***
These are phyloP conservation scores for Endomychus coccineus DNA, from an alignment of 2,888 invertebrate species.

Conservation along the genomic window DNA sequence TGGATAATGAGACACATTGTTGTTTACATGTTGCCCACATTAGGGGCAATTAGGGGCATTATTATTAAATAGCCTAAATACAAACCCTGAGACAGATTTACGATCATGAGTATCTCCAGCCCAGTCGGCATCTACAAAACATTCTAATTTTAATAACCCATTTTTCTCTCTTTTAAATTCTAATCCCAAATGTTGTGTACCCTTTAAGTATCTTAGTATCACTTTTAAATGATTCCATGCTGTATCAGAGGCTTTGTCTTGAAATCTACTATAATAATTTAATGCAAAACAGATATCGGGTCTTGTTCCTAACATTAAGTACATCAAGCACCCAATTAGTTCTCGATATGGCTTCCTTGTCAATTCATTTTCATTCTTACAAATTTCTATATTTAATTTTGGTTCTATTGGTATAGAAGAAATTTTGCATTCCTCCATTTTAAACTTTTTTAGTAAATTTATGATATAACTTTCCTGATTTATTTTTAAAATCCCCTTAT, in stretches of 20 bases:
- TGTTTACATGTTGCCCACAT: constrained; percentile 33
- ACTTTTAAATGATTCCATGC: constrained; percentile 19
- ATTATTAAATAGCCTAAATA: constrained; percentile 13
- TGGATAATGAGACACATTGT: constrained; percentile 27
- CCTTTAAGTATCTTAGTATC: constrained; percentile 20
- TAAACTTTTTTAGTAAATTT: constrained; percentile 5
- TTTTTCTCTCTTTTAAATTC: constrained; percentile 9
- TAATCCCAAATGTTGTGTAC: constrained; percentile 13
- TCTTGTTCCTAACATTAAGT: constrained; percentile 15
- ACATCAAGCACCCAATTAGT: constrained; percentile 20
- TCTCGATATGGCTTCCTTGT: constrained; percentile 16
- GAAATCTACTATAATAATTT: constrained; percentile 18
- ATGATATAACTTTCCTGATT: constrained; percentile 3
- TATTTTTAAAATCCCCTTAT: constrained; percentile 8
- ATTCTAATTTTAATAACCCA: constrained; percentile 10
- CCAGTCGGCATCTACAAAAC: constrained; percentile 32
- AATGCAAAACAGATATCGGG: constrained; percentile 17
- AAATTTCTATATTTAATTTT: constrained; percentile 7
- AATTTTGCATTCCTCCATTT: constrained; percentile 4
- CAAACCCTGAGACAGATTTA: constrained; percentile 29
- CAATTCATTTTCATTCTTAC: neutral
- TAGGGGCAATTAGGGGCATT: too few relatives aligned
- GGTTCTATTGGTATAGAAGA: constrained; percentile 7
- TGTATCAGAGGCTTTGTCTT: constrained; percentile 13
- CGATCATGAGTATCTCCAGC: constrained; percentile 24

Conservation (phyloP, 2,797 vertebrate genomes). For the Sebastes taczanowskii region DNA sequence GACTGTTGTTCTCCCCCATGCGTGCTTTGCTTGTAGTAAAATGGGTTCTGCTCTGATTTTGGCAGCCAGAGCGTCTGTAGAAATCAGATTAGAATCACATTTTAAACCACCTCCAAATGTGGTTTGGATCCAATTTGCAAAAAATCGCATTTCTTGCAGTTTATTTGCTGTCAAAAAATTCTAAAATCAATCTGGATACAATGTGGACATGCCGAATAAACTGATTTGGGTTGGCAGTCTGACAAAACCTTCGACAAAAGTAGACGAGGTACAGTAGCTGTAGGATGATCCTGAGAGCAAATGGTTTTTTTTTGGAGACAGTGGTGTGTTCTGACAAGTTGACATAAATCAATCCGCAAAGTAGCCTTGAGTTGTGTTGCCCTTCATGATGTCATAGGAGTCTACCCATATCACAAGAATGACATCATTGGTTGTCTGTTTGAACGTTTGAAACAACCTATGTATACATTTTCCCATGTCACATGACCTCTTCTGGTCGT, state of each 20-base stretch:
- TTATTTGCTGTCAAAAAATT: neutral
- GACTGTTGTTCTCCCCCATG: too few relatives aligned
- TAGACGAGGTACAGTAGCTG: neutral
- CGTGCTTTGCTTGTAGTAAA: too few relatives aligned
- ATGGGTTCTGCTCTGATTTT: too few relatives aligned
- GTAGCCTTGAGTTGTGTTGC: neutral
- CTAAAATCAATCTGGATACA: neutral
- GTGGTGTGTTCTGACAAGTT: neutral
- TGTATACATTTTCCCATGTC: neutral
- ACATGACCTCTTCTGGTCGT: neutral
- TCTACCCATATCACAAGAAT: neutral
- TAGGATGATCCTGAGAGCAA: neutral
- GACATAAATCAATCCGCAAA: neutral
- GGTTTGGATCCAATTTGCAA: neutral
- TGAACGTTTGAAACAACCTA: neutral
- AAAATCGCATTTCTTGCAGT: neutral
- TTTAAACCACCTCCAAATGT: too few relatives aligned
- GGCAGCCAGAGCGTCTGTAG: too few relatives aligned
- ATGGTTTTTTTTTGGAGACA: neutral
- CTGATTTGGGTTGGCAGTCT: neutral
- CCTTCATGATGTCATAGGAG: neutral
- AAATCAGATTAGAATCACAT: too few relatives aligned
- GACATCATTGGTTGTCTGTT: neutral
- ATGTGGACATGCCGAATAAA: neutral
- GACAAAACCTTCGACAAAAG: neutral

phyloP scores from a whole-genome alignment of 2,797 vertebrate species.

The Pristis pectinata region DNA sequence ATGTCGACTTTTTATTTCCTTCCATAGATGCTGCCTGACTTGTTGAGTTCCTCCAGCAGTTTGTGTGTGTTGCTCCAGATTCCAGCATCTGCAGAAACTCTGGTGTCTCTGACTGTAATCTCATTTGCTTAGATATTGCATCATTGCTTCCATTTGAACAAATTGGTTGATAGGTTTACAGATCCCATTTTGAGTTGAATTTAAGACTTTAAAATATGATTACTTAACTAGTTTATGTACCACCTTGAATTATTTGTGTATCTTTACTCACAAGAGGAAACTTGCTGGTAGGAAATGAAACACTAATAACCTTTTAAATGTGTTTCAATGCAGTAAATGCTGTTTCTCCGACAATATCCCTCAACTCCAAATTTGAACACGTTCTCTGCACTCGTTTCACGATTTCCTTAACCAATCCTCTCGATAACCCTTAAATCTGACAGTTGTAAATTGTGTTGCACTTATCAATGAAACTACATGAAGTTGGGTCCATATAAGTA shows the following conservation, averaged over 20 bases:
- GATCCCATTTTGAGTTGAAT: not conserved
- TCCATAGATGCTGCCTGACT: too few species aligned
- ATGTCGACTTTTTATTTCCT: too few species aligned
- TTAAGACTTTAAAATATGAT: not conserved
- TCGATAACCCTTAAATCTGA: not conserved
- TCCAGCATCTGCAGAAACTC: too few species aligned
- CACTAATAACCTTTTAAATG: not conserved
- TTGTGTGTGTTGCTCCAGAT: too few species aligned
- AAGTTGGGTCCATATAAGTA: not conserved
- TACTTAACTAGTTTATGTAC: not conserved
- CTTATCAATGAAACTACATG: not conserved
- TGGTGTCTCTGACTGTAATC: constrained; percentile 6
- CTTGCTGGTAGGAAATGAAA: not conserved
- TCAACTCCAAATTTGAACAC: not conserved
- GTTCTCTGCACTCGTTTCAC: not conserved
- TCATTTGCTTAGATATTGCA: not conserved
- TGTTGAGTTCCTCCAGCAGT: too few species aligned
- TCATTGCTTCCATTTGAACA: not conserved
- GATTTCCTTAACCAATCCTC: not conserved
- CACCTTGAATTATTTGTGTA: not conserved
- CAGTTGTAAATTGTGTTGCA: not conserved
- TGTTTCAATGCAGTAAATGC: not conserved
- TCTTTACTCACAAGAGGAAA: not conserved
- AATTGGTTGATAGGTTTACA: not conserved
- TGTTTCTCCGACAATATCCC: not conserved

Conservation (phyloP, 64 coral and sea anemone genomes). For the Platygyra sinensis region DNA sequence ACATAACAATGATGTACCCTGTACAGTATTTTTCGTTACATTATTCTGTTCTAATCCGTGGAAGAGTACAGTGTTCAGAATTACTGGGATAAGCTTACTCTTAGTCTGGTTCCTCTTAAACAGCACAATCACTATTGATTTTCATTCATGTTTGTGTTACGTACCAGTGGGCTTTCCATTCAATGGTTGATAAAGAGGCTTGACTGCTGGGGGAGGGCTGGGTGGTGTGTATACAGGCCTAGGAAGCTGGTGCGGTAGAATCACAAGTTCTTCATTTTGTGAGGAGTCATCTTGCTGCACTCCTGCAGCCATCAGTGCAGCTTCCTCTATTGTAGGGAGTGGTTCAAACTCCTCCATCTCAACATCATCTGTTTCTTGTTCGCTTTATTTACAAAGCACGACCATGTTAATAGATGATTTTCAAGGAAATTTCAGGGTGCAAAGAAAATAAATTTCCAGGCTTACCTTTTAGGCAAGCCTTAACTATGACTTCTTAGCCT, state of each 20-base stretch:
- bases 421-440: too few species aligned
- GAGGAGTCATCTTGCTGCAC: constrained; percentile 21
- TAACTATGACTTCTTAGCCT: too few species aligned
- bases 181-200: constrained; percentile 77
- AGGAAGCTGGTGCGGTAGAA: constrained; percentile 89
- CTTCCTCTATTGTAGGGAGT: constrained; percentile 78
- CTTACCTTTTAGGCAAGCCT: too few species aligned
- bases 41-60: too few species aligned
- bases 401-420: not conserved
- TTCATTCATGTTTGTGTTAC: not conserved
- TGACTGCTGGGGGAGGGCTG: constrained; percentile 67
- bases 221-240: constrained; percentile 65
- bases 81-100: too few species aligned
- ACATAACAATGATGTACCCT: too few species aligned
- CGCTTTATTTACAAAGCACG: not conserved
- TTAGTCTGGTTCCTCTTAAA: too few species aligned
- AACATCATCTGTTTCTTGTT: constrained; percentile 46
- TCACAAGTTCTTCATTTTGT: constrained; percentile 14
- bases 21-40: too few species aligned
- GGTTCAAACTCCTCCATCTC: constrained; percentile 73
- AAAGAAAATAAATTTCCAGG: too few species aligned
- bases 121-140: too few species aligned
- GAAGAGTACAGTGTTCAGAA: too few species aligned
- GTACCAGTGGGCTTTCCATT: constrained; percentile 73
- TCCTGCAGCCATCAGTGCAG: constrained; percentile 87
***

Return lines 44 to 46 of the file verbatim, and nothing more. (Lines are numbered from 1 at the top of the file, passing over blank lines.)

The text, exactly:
- AAAATCGCATTTCTTGCAGT: neutral
- TTTAAACCACCTCCAAATGT: too few relatives aligned
- GGCAGCCAGAGCGTCTGTAG: too few relatives aligned